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4 Entrepreneurial Lessons I Learnt from my Father

 

Janice B Gordon with her Father

At the age of 45, my father was made redundant from Dunlop (tyre factory), his was getting a divorce, his idealistic ambitions of his five children coming to the family home and parking their cars on the tarmac from, was over.

What happened next was the making of him.  His focus was family now he had to focus on himself and start again.

My father went to the US to get work and if you have seen the film Waterfront with Marlon Brando he had gone from a sublime existence just to exist.  Eventually, he got a foothold after moving from New York to Baltimore working in a corner store.

My father got into entrepreneurship from necessity; he would never call himself an entrepreneur, both my parents were blue collar workers, he just found a way, and ironically my siblings are self-employed.

My father eventually purchased the corner store and can tell many stories of people breaking in at night, having a gun pointed at his face, having to use a gun, and breaking both his ankles. He had to learn fast to survive but during his many struggles, he never lost his sense of humour and positive outlook. He has many stories about the struggles of the community and being a part of the community.

He is now 81 retired with a small portfolio of commercial and residential properties feeling happy and blessed; may of the friends he worked with in Dunlop never lived to full retirement having died of cancer.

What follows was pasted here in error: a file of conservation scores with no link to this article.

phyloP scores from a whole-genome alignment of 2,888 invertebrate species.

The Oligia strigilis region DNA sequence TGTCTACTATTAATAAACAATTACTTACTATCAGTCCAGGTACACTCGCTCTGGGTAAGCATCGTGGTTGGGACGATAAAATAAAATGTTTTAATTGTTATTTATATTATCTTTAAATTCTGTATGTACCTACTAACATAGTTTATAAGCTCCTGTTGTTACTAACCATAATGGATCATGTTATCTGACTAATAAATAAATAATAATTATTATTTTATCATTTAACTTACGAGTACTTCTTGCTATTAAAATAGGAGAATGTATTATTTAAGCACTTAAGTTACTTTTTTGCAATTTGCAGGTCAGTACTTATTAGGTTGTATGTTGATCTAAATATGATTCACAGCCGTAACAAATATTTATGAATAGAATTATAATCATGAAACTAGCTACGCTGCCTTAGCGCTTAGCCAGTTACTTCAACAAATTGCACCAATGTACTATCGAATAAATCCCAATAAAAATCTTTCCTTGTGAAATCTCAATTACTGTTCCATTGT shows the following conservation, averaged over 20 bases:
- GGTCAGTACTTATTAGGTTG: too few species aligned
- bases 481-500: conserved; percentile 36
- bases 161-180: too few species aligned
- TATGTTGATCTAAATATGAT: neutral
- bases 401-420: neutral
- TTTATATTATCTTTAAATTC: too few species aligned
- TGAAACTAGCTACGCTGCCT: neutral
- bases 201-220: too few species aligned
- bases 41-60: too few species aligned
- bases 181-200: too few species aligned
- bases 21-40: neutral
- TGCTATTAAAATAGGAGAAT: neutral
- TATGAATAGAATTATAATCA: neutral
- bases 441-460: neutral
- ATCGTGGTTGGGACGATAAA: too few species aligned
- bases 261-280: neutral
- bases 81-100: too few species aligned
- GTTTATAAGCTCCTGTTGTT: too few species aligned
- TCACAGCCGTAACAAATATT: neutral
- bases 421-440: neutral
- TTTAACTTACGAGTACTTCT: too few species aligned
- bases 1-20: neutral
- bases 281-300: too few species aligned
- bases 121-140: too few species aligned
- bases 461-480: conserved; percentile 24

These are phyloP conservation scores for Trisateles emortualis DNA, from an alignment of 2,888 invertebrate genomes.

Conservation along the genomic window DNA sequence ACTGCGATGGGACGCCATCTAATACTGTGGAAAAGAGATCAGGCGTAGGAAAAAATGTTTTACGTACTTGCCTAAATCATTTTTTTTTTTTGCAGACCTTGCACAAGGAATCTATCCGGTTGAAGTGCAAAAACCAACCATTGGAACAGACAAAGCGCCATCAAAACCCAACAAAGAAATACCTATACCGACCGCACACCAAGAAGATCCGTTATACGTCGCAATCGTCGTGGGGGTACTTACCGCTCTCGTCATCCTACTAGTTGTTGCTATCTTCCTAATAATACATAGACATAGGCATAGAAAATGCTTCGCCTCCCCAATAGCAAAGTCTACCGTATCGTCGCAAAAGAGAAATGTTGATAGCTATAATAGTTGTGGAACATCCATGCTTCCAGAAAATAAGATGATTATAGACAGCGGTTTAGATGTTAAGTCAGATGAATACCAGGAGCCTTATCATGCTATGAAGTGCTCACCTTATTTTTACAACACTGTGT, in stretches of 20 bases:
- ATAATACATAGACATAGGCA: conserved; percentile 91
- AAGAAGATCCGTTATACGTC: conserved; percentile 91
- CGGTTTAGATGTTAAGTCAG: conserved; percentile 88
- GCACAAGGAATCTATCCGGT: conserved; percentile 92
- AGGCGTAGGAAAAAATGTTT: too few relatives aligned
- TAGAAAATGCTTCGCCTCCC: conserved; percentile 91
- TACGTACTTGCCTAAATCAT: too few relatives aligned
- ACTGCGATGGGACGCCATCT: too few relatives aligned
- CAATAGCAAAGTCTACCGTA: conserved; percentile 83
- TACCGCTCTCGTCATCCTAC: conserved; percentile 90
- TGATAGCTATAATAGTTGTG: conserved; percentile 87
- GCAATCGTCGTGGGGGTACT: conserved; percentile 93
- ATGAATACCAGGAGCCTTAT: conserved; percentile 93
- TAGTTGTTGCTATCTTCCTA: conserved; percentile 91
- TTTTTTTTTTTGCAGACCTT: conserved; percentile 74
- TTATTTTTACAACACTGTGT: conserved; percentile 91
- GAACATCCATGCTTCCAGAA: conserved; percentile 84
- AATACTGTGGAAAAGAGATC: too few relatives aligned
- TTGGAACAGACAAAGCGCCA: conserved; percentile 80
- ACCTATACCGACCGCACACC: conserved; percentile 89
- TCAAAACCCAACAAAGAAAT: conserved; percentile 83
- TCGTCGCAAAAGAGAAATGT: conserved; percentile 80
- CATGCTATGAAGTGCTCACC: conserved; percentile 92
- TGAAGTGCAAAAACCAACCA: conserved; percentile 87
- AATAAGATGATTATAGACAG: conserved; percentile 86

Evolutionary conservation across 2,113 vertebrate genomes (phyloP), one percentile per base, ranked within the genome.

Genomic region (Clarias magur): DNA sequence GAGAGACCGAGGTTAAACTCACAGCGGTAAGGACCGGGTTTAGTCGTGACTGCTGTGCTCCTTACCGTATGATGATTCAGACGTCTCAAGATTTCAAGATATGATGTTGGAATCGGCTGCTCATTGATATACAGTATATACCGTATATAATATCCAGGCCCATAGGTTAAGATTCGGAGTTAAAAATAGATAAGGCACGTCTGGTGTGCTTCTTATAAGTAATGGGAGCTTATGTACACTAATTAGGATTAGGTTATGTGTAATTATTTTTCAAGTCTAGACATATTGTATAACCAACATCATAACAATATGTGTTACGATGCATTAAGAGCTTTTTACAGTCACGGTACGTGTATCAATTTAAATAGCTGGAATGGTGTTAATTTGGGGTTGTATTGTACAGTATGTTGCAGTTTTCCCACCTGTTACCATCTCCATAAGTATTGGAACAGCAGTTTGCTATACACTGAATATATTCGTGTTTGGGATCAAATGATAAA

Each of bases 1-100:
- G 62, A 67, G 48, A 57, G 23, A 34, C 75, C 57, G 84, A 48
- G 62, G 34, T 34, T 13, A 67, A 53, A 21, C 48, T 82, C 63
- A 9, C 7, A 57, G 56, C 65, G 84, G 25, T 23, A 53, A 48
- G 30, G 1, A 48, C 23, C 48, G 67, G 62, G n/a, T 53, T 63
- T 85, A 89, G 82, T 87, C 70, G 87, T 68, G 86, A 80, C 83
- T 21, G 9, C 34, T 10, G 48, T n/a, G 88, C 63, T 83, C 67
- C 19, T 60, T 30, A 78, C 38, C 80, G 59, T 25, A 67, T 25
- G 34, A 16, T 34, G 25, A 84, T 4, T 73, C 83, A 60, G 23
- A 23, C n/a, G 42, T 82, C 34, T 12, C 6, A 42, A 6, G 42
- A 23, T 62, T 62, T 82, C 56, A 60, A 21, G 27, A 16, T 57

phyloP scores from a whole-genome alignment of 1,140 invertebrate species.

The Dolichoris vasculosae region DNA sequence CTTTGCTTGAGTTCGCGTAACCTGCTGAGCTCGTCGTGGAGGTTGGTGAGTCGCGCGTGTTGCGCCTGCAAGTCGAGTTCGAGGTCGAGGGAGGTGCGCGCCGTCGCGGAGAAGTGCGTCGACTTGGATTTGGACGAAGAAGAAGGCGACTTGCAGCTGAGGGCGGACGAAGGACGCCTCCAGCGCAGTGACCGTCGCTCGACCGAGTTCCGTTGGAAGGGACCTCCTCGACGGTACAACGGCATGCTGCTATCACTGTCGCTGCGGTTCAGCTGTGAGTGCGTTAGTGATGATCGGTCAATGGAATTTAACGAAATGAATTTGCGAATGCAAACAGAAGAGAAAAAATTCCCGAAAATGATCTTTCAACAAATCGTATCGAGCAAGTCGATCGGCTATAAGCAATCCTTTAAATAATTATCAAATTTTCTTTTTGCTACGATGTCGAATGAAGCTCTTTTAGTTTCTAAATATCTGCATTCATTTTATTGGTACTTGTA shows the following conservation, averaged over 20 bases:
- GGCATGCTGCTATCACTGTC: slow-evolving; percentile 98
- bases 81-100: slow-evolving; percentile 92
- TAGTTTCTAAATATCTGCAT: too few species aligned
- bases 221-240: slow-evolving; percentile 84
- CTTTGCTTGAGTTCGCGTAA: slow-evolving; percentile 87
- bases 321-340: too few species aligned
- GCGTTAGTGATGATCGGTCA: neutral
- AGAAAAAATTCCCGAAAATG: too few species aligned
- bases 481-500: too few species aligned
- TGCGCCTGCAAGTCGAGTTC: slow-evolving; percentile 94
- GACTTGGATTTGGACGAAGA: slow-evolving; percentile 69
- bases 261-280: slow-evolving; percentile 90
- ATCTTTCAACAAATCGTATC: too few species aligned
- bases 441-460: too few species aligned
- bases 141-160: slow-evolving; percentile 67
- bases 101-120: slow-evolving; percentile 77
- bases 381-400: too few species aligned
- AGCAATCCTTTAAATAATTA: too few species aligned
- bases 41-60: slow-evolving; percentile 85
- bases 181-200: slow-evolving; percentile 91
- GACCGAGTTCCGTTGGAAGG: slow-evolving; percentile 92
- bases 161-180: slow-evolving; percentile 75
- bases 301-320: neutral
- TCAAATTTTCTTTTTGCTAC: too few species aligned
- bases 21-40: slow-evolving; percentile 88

• He is the first to throw himself in and not worry about the consequences; he did this buying the store. He is the first and the last on the dance floor now with age a night on the dancefloor means the next day is nursing his sore limbs, but he gets right back up when the music take him.
  • He is a broken record with gratitude, thankfulness, counting his blessing, laughing, and seeing the funny side. He customers love him, he is the biggest flirt and brings everyone great joy so much so people want to be in his company, his attitude in infectious.
  • He would be the first to admit that he has made many mistakes. His life has been full of challenging decisions; only time can tell if your decisions are wrong or right. My Father is the first to say ‘you cannot change it you can only move forward’.
  • When my father was in business, After a 12 -16 hour day, he would not go to bed until the money was counted ready for banking, the wholesale shopping list created and the store cleaned down. No matter if this meant he got only 2 hours sleep, my father was up and out by 5.45am ready to open up at 6.45am.

The Lessons I Learnt from my Father:

  1. Jump into life and do not over think it.
  2. Make gratitude your attitude.
  3. Ask forgiveness, not permission.
  4. Be consistently systematic.

You might think entrepreneurship is for young people that have a great original idea and the fact the average age of a start-up entrepreneur is 47. Little by little, my father planned saved and achieved his goals. Most entrepreneurs are just doing a job, serving the community, making a living for their families. We expect so much from entrepreneurs but forget the sacrifices they make, the challenges they face, that they are like our cousins, uncles and aunts making a contribution to our lives and the community.

I am so grateful to my Father, for setting me the example of a great father, a hard working entrepreneur and a valuable member of the community. Long may he enjoy health, happiness and laughter.

Thank you

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